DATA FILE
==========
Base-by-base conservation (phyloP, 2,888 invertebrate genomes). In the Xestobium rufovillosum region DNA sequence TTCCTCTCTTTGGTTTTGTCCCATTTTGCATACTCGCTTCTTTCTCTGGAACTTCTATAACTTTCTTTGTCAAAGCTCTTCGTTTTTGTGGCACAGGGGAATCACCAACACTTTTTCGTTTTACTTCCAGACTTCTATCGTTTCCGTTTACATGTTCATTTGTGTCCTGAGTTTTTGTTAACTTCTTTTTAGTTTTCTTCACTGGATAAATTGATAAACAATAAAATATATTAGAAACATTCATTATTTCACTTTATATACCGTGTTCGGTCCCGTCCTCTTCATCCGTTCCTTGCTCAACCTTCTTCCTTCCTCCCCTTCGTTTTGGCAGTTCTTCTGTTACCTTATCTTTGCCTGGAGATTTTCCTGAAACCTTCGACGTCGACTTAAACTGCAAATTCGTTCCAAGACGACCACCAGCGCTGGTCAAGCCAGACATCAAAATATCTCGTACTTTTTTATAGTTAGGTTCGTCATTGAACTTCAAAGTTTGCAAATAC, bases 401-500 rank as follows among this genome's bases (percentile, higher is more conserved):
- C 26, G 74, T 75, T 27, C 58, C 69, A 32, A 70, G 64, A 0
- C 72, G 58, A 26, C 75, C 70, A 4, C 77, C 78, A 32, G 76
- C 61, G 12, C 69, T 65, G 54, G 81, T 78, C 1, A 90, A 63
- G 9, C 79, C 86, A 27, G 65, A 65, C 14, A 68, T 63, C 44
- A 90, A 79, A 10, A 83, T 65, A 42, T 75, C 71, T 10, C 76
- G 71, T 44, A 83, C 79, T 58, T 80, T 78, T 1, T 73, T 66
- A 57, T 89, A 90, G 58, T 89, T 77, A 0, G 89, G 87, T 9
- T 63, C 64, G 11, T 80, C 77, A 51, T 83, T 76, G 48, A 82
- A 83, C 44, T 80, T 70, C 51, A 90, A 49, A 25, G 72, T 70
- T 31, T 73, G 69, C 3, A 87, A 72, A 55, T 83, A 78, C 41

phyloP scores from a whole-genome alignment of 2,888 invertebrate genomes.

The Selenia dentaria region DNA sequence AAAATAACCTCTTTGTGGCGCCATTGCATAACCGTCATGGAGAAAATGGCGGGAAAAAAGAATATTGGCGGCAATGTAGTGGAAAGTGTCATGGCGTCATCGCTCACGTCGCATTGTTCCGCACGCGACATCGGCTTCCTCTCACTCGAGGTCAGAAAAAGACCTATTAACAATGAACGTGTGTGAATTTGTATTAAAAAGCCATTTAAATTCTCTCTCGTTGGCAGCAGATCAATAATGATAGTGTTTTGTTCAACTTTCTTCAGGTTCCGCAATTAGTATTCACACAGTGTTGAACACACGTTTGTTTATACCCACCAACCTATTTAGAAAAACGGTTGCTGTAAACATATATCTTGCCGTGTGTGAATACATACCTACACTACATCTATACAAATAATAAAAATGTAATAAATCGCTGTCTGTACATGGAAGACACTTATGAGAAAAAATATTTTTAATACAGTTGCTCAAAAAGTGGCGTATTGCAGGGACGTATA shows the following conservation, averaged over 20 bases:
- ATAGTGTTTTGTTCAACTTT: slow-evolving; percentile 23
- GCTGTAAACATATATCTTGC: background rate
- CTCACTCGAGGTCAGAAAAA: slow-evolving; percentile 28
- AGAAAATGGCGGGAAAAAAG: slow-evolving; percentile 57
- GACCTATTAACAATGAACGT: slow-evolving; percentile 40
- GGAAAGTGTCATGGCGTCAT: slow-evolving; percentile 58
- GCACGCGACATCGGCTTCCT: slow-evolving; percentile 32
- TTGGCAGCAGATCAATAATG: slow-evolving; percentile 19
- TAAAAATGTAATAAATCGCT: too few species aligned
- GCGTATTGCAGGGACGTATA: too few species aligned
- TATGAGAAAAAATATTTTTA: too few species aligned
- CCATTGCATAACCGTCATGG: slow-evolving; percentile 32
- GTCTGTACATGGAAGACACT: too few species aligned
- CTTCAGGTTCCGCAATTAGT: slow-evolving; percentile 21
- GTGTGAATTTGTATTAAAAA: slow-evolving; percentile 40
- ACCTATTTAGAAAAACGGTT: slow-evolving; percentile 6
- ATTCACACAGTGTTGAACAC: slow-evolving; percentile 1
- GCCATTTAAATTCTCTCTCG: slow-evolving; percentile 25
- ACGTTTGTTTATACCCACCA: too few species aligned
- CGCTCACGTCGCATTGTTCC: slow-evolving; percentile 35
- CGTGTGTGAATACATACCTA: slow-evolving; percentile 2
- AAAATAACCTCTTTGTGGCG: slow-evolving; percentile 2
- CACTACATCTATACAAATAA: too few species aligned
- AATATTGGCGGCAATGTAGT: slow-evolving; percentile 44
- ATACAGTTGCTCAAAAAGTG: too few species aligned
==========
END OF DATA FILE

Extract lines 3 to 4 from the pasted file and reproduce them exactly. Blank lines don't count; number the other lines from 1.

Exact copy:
- C 72, G 58, A 26, C 75, C 70, A 4, C 77, C 78, A 32, G 76
- C 61, G 12, C 69, T 65, G 54, G 81, T 78, C 1, A 90, A 63